Despite the shadow of sequester cuts looming over education, New Brunswick's state aid numbers are strong, with an increase of 1.9 percent, according to a report on NJ Spotlight. New Brunswick's school budget for the 2014 school year will be padded with a proposed $122.6 million in total aid, a 1.9 percent increase over $120.2 million in 2013. Superintendent Richard Kaplan said a $2.3 million increase in general aid has been proposed, as well as a $1.3 million increase in early childhood aid. The NJ Department of Education has promised $8.7 billion in state aid to the state's 580 school districts. The overall increase was one percent, but only 300 districts saw any worthwhile increases in their aid, according to the report. Stay informed …
Wednesday, February 20, 2013
Eliminating insurance as college perquisite could create coverage gaps, especially among lower-income students.
A bill being floated in the state Legislature is meant to help keep college students in school, but it could have the unintended consequence of allowing thousands of them to drop their health insurance - despite the federal mandate extending coverage to all U.S. citizens. Understanding the quandary means grappling with the complex calculus of some of the state's insurance regulations. The current law requires anyone attending college in New Jersey to be covered by health insurance. To keep attendance high, some colleges offer relatively inexpensive coverage. The new proposal would eliminate health coverage as a prerequisite to college. But under the federal Affordable Care Act, all Americans - students and slackers alike - must have access…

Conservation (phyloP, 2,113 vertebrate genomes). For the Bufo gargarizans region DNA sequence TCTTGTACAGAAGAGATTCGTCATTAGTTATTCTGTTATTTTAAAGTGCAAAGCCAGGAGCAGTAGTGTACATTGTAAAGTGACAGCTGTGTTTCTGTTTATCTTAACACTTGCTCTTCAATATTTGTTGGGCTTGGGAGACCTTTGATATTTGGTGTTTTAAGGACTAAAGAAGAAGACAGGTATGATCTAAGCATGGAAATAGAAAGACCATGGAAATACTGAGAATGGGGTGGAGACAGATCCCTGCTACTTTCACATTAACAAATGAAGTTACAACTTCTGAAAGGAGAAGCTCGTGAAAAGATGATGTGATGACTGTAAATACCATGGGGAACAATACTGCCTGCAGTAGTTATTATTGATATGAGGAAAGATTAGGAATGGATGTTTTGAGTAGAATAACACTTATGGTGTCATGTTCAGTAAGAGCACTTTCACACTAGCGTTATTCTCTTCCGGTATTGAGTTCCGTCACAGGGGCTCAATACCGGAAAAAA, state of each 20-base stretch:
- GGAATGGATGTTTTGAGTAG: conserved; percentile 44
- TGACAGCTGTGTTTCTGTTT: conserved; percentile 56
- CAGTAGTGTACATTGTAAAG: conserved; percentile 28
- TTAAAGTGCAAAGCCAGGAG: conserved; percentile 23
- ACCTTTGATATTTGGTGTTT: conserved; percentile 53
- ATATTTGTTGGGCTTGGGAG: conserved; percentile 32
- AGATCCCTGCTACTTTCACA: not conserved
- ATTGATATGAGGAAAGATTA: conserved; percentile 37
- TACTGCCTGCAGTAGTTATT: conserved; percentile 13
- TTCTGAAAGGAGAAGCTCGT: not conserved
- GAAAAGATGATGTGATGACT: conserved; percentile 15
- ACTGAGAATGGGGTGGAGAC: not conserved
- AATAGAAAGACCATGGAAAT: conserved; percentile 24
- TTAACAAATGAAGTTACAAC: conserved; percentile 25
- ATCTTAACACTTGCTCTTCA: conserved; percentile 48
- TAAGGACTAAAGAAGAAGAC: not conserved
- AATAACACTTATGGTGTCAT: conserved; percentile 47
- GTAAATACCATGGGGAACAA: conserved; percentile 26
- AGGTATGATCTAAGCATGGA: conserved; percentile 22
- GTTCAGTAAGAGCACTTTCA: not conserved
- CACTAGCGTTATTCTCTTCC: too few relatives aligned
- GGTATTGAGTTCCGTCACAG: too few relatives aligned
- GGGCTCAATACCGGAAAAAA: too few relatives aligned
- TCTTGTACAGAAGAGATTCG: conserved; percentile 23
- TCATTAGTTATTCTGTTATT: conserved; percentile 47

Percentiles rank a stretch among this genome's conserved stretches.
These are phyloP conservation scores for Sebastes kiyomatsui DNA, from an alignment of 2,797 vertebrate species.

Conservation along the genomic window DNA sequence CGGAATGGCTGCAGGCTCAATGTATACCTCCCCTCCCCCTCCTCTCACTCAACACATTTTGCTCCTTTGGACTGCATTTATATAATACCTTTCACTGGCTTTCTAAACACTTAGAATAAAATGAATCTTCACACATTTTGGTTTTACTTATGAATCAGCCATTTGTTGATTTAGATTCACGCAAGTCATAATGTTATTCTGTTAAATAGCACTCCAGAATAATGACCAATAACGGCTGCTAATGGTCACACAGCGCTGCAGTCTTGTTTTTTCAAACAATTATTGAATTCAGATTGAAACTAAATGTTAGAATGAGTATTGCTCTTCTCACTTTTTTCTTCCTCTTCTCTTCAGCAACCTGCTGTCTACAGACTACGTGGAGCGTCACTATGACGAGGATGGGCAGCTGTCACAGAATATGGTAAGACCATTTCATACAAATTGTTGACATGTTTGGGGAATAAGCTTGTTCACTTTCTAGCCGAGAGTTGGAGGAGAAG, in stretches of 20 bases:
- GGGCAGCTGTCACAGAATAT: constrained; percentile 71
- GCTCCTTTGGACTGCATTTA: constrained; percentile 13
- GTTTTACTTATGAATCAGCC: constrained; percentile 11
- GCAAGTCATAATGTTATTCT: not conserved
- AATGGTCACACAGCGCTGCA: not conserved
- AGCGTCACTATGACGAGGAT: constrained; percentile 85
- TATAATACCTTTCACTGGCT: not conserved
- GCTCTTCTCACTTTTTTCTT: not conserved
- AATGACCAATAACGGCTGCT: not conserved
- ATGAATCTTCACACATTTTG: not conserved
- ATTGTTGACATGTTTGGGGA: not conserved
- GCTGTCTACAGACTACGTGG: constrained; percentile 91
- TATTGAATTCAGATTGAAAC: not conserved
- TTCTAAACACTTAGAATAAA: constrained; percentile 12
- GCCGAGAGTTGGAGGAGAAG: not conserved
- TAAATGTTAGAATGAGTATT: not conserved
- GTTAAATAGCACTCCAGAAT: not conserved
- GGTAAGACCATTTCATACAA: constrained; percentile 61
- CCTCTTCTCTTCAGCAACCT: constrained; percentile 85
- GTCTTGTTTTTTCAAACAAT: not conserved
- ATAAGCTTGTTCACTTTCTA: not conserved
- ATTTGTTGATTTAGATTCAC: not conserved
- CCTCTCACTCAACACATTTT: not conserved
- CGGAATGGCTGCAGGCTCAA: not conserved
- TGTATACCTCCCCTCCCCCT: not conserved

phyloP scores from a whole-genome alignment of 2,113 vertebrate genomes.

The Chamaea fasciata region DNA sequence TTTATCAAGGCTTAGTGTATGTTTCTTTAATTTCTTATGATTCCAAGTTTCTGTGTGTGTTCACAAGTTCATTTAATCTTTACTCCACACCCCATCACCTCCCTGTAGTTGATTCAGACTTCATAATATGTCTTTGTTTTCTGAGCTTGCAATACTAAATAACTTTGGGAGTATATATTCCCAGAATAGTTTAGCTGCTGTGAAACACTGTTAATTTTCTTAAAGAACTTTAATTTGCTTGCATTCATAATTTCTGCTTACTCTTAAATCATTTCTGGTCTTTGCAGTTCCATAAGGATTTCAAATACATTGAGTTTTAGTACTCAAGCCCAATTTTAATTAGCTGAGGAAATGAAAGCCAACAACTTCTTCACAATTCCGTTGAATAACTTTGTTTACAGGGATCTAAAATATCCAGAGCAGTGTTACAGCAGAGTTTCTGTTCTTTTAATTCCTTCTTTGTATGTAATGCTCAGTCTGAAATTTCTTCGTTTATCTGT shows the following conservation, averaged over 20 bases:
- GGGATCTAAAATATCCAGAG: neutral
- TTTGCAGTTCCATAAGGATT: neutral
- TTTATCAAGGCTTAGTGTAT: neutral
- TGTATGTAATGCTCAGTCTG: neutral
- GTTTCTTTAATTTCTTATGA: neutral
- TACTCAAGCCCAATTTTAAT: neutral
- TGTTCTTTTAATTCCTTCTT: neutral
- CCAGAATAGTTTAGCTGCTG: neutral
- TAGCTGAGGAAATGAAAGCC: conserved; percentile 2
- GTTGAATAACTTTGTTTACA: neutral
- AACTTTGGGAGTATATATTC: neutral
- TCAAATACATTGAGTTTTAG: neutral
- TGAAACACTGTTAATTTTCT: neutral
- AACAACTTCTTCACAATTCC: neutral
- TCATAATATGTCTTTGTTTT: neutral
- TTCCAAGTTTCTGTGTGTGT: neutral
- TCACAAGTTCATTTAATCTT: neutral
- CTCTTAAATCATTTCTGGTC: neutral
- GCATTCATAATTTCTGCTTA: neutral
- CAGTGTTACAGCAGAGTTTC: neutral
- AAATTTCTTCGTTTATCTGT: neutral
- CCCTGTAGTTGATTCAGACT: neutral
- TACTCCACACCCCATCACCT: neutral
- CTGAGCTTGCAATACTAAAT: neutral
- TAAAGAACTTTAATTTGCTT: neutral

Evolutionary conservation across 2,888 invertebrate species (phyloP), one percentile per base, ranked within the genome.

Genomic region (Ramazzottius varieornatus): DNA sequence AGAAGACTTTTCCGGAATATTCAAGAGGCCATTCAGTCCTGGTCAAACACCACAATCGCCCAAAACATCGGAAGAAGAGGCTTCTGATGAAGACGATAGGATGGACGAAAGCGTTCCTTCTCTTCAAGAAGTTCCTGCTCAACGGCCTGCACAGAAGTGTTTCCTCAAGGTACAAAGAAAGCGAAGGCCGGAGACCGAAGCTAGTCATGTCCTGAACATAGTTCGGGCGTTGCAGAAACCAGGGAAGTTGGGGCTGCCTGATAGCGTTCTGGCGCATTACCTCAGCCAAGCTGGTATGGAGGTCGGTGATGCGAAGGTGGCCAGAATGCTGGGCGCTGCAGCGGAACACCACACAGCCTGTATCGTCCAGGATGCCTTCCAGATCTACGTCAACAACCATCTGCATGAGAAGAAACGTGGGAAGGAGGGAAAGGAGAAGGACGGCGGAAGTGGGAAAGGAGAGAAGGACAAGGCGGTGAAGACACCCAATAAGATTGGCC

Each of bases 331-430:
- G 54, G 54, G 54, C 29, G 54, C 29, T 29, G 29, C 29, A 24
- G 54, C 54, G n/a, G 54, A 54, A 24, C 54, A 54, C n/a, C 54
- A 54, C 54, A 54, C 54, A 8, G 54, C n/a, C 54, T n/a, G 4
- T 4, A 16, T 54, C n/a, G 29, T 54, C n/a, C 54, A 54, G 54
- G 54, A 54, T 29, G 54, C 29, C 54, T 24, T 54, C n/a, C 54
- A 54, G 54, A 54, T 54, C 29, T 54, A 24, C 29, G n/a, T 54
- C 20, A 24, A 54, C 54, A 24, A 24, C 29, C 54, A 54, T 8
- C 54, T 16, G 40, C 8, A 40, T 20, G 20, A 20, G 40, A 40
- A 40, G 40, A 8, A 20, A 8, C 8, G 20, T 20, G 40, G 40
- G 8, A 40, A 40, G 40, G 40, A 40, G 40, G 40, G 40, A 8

Wednesday, January 2, 2013
Youths with nowhere to go need counseling, education, safe places and adult mentors.
Wednesday, January 2
This month the U.S. Department of Housing and Urban Development released results of its “point in time” survey, for which local teams count all the homeless people to be found on one night in January. In New Jersey, there were 13,025 people without permanent housing that night, including 2,695 severely mentally ill people and 592 veterans. More than 1,500 of them were found in Newark or elsewhere in Essex County. Those totals don’t parse out all of the young people who have no place to go, the young adults who aged out of foster care without families, who got kicked out of their homes for being gay or pregnant, or who are couch-surfing because their parents can’t or won’t shelter them. Counting homeless young people is a challenge in any …